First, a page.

Britain prepares post-Brexit sanctions law for Zimbabwe

Theresa May's government has prepared regulations to ensure sanctions on Zimbabwe remain in place after Brexit

The United Kingdom has drafted regulations to keep sanctions against Zimbabwe in place when Britain eventually concludes its vexed exit from the European Union.

One of the first major powers to openly welcome President Emmerson Mnangagwa’s new administration following the ouster of the long-ruling Robert Mugabe in November 2017, the UK has increasingly grown cold on the new government following its violent crackdown on protests.

The new regulations, published towards the end of March, show the UK government’s intention to maintain pressure on Zimbabwe.

The Zimbabwe (Sanctions) (EU Exit) Regulations 2019 will ensure that sanctions on Zimbabwe, which Britain spearheaded and are currently in force under EU legislation, remain in effect after the UK leaves the EU.

“These Regulations are intended to ensure that the UK can operate an effective sanctions regime in relation to Zimbabwe after the UK leaves the EU,” the Foreign and Commonwealth Office says in a memorandum prepared for the UK Parliament.

“Bringing this sanctions regime into UK law using the powers in the Sanctions Act will enable all the sanctions measures to continue to operate effectively after the UK leaves the EU, as well as enabling Her Majesty’s Government to amend and lift the sanctions, or impose further sanctions, autonomously.”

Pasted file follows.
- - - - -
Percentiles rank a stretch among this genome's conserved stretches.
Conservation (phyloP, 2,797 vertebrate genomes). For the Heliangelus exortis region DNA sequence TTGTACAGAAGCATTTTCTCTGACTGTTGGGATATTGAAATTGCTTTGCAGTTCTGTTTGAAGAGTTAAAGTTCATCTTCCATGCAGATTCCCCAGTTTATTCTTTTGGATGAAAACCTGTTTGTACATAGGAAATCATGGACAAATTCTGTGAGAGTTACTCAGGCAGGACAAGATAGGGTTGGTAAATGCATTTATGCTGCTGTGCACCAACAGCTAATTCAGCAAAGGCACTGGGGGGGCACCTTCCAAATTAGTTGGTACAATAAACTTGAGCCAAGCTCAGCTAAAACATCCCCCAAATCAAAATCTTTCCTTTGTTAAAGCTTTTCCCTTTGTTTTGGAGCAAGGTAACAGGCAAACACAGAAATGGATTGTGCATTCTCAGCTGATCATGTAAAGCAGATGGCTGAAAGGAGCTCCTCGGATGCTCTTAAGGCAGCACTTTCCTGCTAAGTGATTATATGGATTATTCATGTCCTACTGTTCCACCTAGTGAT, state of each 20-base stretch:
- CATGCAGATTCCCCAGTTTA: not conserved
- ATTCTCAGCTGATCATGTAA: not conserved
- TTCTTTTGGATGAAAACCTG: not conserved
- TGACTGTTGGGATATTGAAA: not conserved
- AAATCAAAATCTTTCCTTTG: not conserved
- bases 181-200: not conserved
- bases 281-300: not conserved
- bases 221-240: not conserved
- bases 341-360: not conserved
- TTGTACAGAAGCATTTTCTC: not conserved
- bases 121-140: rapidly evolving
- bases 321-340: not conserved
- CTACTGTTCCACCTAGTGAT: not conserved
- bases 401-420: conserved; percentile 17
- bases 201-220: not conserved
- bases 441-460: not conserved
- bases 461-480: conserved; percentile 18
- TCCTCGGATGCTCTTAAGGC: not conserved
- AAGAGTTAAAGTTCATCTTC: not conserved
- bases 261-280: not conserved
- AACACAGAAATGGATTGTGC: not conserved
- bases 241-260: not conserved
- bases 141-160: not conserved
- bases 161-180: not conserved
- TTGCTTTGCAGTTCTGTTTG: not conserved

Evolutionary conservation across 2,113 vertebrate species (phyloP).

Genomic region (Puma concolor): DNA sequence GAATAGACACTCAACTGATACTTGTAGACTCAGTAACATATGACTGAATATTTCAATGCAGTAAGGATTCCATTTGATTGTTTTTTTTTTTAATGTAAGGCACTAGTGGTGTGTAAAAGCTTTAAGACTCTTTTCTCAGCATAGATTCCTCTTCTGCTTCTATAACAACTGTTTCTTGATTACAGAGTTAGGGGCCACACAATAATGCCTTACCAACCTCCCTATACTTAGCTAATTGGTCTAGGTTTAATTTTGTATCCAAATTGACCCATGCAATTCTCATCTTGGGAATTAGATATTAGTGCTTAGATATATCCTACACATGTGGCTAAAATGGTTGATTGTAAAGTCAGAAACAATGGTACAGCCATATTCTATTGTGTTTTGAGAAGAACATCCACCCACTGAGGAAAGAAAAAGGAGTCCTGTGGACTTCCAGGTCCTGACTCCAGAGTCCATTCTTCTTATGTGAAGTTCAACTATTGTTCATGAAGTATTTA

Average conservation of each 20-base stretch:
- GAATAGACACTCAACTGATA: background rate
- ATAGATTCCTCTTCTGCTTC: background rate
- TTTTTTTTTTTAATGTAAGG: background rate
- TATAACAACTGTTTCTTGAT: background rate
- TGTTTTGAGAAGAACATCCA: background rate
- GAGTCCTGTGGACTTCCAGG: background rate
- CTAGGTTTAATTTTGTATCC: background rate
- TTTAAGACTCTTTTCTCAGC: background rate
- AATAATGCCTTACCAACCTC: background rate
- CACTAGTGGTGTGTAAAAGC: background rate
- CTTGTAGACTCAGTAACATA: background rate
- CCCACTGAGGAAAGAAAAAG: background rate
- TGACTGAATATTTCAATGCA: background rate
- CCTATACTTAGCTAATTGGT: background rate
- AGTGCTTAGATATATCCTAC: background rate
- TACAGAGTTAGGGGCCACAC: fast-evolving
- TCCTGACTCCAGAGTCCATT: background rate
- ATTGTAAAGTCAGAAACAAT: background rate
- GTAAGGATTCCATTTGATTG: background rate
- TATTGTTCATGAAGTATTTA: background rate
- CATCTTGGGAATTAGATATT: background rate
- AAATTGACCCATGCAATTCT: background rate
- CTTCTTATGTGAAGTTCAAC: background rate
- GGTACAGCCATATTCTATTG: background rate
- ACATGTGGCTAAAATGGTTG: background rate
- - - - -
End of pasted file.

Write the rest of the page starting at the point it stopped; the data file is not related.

The EU has maintained sanctions on Zimbabwe since 2002, when it cited human rights abuses in the run up to that year’s disputed presidential elections.

Over the years, the EU has alternately tightened and relaxed the sanctions in response to Zimbabwe’s political situation. The sanctions are mainly travel restrictions on government officials and trade embargoes on certain state-related entities.

After Zimbabwe adopted a new Constitution in 2013, the EU suspended travel bans and asset freezes on the majority of the sanctioned individuals, leaving then President Mugabe and his wife Grace, as well as the state arms company, on the list.

In February, the EU maintained the suspended sanctions, only retaining the measures against the Mugabes and the Zimbabwe Defence Industries, despite fears it could reinstate sanctions against the Mnangagwa administration following a violent crackdown on protests at the beginning of the year.

The UK says it remains concerned about the human rights situation in Zimbabwe.

“Security forces continue to use disproportionate force on protesters, most recently in August 2018 during post-election demonstrations, and in January 2019 when security forces used live ammunition on protesting civilians,” the FCO memorandum says.

“Additionally, repressive Mugabe era legislation still remains in place, such as the Access to Information and Protection of Privacy Act (AIPPA) and the Public Order and Security Act (POSA), limiting freedom of expression.”

The UK sanctions regulations do not come into effect until Britain leaves the EU. Once in force, they have to be approved by both Houses of Parliament within 60 days for them to continue having effect.

John Culley, political counsellor at the British embassy in Harare, said this step does not reflect a new set of sanctions, but “a technical measure to rollover existing EU measures. There will be similar measures for all countries or entities under EU restrictions”.

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